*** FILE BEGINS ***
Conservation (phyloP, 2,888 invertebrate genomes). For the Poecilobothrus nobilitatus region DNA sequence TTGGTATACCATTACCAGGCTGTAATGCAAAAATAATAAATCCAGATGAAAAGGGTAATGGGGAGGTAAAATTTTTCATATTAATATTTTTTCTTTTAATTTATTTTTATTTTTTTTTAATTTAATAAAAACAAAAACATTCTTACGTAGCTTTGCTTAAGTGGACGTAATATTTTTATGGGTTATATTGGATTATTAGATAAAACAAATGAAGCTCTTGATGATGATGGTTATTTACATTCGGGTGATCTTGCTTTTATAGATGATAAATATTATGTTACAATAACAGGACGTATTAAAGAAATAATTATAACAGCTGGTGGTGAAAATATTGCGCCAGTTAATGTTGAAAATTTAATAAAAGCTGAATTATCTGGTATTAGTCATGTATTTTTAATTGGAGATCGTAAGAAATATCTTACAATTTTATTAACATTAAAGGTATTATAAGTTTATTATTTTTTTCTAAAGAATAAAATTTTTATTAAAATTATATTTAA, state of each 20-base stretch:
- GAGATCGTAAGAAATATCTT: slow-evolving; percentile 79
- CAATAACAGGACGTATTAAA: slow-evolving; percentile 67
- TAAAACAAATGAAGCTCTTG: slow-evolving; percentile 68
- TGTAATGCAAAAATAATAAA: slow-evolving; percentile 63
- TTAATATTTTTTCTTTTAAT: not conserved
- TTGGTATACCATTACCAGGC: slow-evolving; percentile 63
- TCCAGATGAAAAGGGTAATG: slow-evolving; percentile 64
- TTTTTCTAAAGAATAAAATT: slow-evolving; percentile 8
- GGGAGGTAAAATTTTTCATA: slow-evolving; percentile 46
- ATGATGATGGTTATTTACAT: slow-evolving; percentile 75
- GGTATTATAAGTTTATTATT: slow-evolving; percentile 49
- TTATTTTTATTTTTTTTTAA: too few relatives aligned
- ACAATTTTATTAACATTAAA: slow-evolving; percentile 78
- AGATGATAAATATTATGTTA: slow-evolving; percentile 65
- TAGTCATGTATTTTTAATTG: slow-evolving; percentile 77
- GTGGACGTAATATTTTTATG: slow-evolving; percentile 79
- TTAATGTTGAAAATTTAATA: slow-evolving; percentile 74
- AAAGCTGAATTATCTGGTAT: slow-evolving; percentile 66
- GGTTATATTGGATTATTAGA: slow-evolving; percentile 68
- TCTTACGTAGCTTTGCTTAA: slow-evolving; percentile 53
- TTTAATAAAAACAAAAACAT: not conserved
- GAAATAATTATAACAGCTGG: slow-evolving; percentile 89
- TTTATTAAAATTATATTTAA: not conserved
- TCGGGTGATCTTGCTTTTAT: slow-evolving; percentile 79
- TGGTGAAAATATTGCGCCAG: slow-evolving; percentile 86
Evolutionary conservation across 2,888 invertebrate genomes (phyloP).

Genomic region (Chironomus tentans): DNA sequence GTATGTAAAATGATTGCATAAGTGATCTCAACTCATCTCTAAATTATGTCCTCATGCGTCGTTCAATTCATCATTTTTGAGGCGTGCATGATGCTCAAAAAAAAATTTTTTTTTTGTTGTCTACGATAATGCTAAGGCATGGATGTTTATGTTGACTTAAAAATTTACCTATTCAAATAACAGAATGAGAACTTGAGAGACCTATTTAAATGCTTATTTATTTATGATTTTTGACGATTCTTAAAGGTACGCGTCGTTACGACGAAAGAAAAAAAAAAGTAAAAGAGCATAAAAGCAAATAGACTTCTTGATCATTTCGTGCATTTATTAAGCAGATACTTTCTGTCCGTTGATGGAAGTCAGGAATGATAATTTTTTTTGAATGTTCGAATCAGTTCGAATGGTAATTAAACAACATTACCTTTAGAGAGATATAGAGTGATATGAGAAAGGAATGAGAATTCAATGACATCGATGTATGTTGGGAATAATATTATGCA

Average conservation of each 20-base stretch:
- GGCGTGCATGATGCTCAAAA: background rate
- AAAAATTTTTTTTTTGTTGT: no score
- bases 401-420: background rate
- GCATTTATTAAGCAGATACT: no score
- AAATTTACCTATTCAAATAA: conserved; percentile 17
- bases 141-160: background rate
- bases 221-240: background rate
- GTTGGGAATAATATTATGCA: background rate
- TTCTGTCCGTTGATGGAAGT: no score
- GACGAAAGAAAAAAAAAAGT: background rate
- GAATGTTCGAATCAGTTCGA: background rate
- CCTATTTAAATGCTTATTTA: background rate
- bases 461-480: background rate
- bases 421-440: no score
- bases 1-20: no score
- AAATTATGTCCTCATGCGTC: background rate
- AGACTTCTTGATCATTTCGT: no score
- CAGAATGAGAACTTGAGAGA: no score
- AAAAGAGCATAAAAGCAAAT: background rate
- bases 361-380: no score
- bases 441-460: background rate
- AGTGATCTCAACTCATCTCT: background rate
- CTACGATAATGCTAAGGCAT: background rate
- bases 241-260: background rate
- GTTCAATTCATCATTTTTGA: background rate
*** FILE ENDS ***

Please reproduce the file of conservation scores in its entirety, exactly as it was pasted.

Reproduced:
Conservation (phyloP, 2,888 invertebrate genomes). For the Poecilobothrus nobilitatus region DNA sequence TTGGTATACCATTACCAGGCTGTAATGCAAAAATAATAAATCCAGATGAAAAGGGTAATGGGGAGGTAAAATTTTTCATATTAATATTTTTTCTTTTAATTTATTTTTATTTTTTTTTAATTTAATAAAAACAAAAACATTCTTACGTAGCTTTGCTTAAGTGGACGTAATATTTTTATGGGTTATATTGGATTATTAGATAAAACAAATGAAGCTCTTGATGATGATGGTTATTTACATTCGGGTGATCTTGCTTTTATAGATGATAAATATTATGTTACAATAACAGGACGTATTAAAGAAATAATTATAACAGCTGGTGGTGAAAATATTGCGCCAGTTAATGTTGAAAATTTAATAAAAGCTGAATTATCTGGTATTAGTCATGTATTTTTAATTGGAGATCGTAAGAAATATCTTACAATTTTATTAACATTAAAGGTATTATAAGTTTATTATTTTTTTCTAAAGAATAAAATTTTTATTAAAATTATATTTAA, state of each 20-base stretch:
- GAGATCGTAAGAAATATCTT: slow-evolving; percentile 79
- CAATAACAGGACGTATTAAA: slow-evolving; percentile 67
- TAAAACAAATGAAGCTCTTG: slow-evolving; percentile 68
- TGTAATGCAAAAATAATAAA: slow-evolving; percentile 63
- TTAATATTTTTTCTTTTAAT: not conserved
- TTGGTATACCATTACCAGGC: slow-evolving; percentile 63
- TCCAGATGAAAAGGGTAATG: slow-evolving; percentile 64
- TTTTTCTAAAGAATAAAATT: slow-evolving; percentile 8
- GGGAGGTAAAATTTTTCATA: slow-evolving; percentile 46
- ATGATGATGGTTATTTACAT: slow-evolving; percentile 75
- GGTATTATAAGTTTATTATT: slow-evolving; percentile 49
- TTATTTTTATTTTTTTTTAA: too few relatives aligned
- ACAATTTTATTAACATTAAA: slow-evolving; percentile 78
- AGATGATAAATATTATGTTA: slow-evolving; percentile 65
- TAGTCATGTATTTTTAATTG: slow-evolving; percentile 77
- GTGGACGTAATATTTTTATG: slow-evolving; percentile 79
- TTAATGTTGAAAATTTAATA: slow-evolving; percentile 74
- AAAGCTGAATTATCTGGTAT: slow-evolving; percentile 66
- GGTTATATTGGATTATTAGA: slow-evolving; percentile 68
- TCTTACGTAGCTTTGCTTAA: slow-evolving; percentile 53
- TTTAATAAAAACAAAAACAT: not conserved
- GAAATAATTATAACAGCTGG: slow-evolving; percentile 89
- TTTATTAAAATTATATTTAA: not conserved
- TCGGGTGATCTTGCTTTTAT: slow-evolving; percentile 79
- TGGTGAAAATATTGCGCCAG: slow-evolving; percentile 86
Evolutionary conservation across 2,888 invertebrate genomes (phyloP).

Genomic region (Chironomus tentans): DNA sequence GTATGTAAAATGATTGCATAAGTGATCTCAACTCATCTCTAAATTATGTCCTCATGCGTCGTTCAATTCATCATTTTTGAGGCGTGCATGATGCTCAAAAAAAAATTTTTTTTTTGTTGTCTACGATAATGCTAAGGCATGGATGTTTATGTTGACTTAAAAATTTACCTATTCAAATAACAGAATGAGAACTTGAGAGACCTATTTAAATGCTTATTTATTTATGATTTTTGACGATTCTTAAAGGTACGCGTCGTTACGACGAAAGAAAAAAAAAAGTAAAAGAGCATAAAAGCAAATAGACTTCTTGATCATTTCGTGCATTTATTAAGCAGATACTTTCTGTCCGTTGATGGAAGTCAGGAATGATAATTTTTTTTGAATGTTCGAATCAGTTCGAATGGTAATTAAACAACATTACCTTTAGAGAGATATAGAGTGATATGAGAAAGGAATGAGAATTCAATGACATCGATGTATGTTGGGAATAATATTATGCA

Average conservation of each 20-base stretch:
- GGCGTGCATGATGCTCAAAA: background rate
- AAAAATTTTTTTTTTGTTGT: no score
- bases 401-420: background rate
- GCATTTATTAAGCAGATACT: no score
- AAATTTACCTATTCAAATAA: conserved; percentile 17
- bases 141-160: background rate
- bases 221-240: background rate
- GTTGGGAATAATATTATGCA: background rate
- TTCTGTCCGTTGATGGAAGT: no score
- GACGAAAGAAAAAAAAAAGT: background rate
- GAATGTTCGAATCAGTTCGA: background rate
- CCTATTTAAATGCTTATTTA: background rate
- bases 461-480: background rate
- bases 421-440: no score
- bases 1-20: no score
- AAATTATGTCCTCATGCGTC: background rate
- AGACTTCTTGATCATTTCGT: no score
- CAGAATGAGAACTTGAGAGA: no score
- AAAAGAGCATAAAAGCAAAT: background rate
- bases 361-380: no score
- bases 441-460: background rate
- AGTGATCTCAACTCATCTCT: background rate
- CTACGATAATGCTAAGGCAT: background rate
- bases 241-260: background rate
- GTTCAATTCATCATTTTTGA: background rate